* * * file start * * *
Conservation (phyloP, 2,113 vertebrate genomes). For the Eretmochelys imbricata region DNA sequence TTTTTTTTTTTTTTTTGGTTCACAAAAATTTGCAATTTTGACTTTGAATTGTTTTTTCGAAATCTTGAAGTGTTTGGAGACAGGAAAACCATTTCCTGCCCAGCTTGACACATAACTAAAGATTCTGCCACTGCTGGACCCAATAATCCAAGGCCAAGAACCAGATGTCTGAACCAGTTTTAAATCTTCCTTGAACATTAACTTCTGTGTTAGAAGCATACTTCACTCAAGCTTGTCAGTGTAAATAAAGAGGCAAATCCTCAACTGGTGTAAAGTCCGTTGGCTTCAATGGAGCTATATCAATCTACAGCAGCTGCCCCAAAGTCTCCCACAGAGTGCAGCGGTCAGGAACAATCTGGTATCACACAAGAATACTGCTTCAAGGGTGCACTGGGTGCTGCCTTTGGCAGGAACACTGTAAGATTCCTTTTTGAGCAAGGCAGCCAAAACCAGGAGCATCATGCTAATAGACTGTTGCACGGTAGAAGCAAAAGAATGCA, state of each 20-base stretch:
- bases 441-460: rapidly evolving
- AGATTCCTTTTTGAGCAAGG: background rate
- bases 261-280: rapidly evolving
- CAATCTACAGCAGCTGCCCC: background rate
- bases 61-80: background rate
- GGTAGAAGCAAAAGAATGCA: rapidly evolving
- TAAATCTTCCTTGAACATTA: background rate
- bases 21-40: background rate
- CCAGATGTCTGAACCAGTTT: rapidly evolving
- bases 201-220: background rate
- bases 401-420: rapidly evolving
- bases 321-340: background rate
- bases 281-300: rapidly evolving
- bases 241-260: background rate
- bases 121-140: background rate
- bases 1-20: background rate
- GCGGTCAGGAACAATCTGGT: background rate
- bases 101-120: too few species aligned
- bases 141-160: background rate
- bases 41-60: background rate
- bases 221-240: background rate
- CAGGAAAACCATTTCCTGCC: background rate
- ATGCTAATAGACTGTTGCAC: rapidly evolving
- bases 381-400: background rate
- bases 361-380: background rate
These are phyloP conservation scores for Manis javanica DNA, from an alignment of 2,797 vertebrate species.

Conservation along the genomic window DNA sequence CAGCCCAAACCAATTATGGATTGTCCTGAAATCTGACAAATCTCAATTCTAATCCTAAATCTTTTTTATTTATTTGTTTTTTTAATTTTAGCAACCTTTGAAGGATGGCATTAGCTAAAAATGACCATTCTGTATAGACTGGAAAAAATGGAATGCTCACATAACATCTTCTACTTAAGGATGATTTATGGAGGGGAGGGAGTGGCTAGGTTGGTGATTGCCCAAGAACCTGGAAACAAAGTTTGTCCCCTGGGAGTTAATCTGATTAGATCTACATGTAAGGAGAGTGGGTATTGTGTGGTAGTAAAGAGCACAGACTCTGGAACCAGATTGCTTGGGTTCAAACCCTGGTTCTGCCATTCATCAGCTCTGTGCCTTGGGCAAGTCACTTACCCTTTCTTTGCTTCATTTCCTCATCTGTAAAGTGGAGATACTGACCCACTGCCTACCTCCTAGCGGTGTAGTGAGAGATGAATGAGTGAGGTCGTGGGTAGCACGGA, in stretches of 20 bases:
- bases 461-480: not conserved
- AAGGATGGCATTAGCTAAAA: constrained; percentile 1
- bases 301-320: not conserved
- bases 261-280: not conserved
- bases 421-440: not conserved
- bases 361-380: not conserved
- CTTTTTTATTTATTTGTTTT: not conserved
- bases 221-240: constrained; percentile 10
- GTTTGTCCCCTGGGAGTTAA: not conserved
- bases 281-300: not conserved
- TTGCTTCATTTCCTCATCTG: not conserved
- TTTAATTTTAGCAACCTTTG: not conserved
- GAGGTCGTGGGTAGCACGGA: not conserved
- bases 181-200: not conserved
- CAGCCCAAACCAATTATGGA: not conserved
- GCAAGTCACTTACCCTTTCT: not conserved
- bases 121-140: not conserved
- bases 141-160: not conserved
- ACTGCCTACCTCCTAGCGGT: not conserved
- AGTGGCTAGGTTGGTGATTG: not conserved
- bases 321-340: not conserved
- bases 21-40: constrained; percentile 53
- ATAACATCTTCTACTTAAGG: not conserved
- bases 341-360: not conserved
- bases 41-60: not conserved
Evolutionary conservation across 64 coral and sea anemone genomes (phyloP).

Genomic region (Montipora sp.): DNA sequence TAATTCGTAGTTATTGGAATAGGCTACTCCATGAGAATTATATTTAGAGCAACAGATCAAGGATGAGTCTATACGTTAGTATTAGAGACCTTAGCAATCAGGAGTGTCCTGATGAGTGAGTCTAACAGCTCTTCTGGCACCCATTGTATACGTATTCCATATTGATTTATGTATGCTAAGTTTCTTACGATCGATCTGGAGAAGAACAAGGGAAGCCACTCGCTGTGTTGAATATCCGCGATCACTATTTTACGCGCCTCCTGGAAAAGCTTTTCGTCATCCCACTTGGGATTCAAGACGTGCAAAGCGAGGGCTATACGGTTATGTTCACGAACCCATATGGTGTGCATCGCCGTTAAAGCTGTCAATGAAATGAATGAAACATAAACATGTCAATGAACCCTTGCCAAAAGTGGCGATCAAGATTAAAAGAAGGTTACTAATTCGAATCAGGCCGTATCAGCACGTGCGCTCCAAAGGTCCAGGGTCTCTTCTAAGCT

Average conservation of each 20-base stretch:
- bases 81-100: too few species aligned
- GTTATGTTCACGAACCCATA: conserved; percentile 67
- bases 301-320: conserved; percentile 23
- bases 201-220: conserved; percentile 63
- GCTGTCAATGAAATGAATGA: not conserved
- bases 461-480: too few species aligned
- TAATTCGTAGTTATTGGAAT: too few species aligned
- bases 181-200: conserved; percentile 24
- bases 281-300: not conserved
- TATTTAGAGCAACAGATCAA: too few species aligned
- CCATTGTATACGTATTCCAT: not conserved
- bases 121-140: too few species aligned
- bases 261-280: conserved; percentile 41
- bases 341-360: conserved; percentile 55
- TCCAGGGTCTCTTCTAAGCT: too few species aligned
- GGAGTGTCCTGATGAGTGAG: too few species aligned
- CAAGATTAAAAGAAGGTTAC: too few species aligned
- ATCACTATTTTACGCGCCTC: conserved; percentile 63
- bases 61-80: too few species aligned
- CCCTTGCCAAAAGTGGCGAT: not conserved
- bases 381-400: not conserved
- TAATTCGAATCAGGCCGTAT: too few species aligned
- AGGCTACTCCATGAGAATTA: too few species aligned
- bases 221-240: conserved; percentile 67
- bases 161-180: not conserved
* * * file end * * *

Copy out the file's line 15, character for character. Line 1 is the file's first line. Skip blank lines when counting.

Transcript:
- bases 241-260: background rate